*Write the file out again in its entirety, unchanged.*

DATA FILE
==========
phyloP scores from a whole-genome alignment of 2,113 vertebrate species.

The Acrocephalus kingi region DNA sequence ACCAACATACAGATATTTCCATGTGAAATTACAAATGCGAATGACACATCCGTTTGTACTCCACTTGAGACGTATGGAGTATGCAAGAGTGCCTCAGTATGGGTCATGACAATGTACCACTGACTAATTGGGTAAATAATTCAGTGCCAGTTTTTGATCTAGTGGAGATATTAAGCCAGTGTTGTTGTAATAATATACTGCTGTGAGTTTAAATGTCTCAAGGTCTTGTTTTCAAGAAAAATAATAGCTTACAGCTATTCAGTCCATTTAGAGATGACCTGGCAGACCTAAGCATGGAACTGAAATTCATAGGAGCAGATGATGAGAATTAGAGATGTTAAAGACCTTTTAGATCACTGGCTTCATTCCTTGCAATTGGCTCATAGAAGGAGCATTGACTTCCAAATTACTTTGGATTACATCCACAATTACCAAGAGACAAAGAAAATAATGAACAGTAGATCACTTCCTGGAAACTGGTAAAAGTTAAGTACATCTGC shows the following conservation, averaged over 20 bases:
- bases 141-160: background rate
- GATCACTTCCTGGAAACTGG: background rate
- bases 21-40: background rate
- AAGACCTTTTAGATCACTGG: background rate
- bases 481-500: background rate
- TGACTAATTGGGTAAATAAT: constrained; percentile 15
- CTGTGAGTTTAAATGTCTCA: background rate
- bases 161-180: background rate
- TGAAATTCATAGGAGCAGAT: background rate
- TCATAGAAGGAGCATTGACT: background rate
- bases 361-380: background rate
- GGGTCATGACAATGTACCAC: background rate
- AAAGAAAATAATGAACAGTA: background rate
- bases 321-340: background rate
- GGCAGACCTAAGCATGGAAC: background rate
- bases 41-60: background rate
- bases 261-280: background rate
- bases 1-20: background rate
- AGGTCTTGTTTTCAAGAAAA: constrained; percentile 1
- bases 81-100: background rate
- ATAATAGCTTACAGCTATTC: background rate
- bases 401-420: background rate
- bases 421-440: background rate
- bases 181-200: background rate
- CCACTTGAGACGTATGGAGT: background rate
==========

phyloP scores from a whole-genome alignment of 2,113 vertebrate species.

The Acrocephalus kingi region DNA sequence ACCAACATACAGATATTTCCATGTGAAATTACAAATGCGAATGACACATCCGTTTGTACTCCACTTGAGACGTATGGAGTATGCAAGAGTGCCTCAGTATGGGTCATGACAATGTACCACTGACTAATTGGGTAAATAATTCAGTGCCAGTTTTTGATCTAGTGGAGATATTAAGCCAGTGTTGTTGTAATAATATACTGCTGTGAGTTTAAATGTCTCAAGGTCTTGTTTTCAAGAAAAATAATAGCTTACAGCTATTCAGTCCATTTAGAGATGACCTGGCAGACCTAAGCATGGAACTGAAATTCATAGGAGCAGATGATGAGAATTAGAGATGTTAAAGACCTTTTAGATCACTGGCTTCATTCCTTGCAATTGGCTCATAGAAGGAGCATTGACTTCCAAATTACTTTGGATTACATCCACAATTACCAAGAGACAAAGAAAATAATGAACAGTAGATCACTTCCTGGAAACTGGTAAAAGTTAAGTACATCTGC shows the following conservation, averaged over 20 bases:
- bases 141-160: background rate
- GATCACTTCCTGGAAACTGG: background rate
- bases 21-40: background rate
- AAGACCTTTTAGATCACTGG: background rate
- bases 481-500: background rate
- TGACTAATTGGGTAAATAAT: constrained; percentile 15
- CTGTGAGTTTAAATGTCTCA: background rate
- bases 161-180: background rate
- TGAAATTCATAGGAGCAGAT: background rate
- TCATAGAAGGAGCATTGACT: background rate
- bases 361-380: background rate
- GGGTCATGACAATGTACCAC: background rate
- AAAGAAAATAATGAACAGTA: background rate
- bases 321-340: background rate
- GGCAGACCTAAGCATGGAAC: background rate
- bases 41-60: background rate
- bases 261-280: background rate
- bases 1-20: background rate
- AGGTCTTGTTTTCAAGAAAA: constrained; percentile 1
- bases 81-100: background rate
- ATAATAGCTTACAGCTATTC: background rate
- bases 401-420: background rate
- bases 421-440: background rate
- bases 181-200: background rate
- CCACTTGAGACGTATGGAGT: background rate